The second day of the first International ECSA conference introduced the 10 Principles of Citizen Science, a flexible concept designed to encourage best practice in the field. A series of sessions covered topics ranging from Tools, Technologies and Applications in Citizen Science to Citizen Science for environmental monitoring: Engagement and Empowerment in Citizens’ Observatories. Environmental monitoring was a recurring theme throughout many of the projects presented during the three day conference. During the later session, the focus geared more towards the social aspect of citizen science, with its ultimate goal of citizen empowerment in decision making processes, specifically in the environmental domain.
Luigi Ceccaroni spoke about public engagement in science and ways in which to improve knowledge transfer capacity, which he suggests can be achieved through a local network of trainers and the creation of engagement and training protocols. The school of Trainers is an approach that Mapping for Change have successfully used in collaboration with Eco21 to scale community-led participatory mapping in Poland.
Tom Cole-Hunter presented the tools used for public engagement in the CITI-SENSE empowerment initiative: CityAir app, the Little Environmental Observatory (LEO), an online perception questionnaire and network-modelled map. By the end of this year, all tools will be available in an online, open-access Citizens’ Observatory Toolbox for citizen scientists and city authorities wishing to conduct similar empowerment initiative
Yaela Golumbic shared her experience of some of air quality monitoring in Haifa and the distrust between citizens and authorities in environmental monitoring in Israel.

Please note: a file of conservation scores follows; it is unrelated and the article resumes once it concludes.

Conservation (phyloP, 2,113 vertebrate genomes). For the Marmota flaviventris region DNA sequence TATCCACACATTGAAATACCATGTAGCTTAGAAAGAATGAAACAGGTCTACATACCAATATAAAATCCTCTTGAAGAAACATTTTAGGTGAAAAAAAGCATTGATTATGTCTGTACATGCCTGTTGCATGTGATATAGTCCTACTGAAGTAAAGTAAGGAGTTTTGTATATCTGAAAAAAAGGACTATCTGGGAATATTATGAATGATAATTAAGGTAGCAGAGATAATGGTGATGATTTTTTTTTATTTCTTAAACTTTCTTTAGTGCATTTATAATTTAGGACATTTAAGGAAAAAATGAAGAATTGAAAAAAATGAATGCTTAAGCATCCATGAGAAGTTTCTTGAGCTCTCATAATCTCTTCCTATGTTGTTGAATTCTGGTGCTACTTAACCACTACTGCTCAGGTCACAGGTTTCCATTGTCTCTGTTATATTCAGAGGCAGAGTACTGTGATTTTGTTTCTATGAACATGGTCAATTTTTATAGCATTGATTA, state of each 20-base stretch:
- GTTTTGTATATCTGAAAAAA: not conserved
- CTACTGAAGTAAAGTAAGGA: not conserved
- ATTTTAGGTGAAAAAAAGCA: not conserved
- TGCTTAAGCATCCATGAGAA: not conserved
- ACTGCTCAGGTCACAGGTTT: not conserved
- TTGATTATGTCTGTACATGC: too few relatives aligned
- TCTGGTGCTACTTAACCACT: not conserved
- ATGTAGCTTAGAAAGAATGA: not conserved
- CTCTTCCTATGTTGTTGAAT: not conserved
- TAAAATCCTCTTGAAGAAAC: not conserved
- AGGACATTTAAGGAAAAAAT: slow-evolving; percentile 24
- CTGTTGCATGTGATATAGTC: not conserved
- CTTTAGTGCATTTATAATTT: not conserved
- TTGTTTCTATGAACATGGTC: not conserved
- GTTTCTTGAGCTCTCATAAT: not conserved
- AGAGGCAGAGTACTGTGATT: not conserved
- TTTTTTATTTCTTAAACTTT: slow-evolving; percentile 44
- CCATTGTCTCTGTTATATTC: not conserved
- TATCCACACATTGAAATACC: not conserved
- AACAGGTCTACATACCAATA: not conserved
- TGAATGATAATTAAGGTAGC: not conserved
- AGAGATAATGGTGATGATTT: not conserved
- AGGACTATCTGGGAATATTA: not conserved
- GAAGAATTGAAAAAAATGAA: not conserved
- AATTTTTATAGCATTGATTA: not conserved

The second part of the session was organised in a World Café style, which facilitates an open and creative conversation. Three groups were organised around the projects of Itziar Aspuru, Diana Silva and Louise Francis.
Itziar Aspuru from Tecnalia Research & Innovation in Spain developed a toolkit for measuring environmental quality of public spaces. Citizens take readings of thermal and acoustic conditions and additionally contribute their personal perceptions of the environmental conditions and about their general satisfaction with the place. Citizens are encouraged to seek dialogue with local authorities and stakeholders associated with decision making in public spaces.
Diana Silva from King’s College London focuses her research on the behavioural change of citizens after engaging in an air quality study. The participants have gained awareness of exposure to air pollution through this study and showed increased desire to identify ways in which they could reduce their and their children’s exposure to air pollution. Some are interested in confronting the local authorities with their findings demanding the issue being addressed.
Louise Francis from Mapping for Change at UCL shared her insights on another project on the topic of air pollution in which more than thirty communities all over London participate in order generate and share local knowledge on the issue. They are provided with affordable and accessible equipment, including low-cost diffusion tubes to measure nitrogen dioxide levels.
Citizen science and participatory mapping provide practical opportunities with which to bridge the environmental knowledge gap and encourage more citizens to participate in environmental decision making.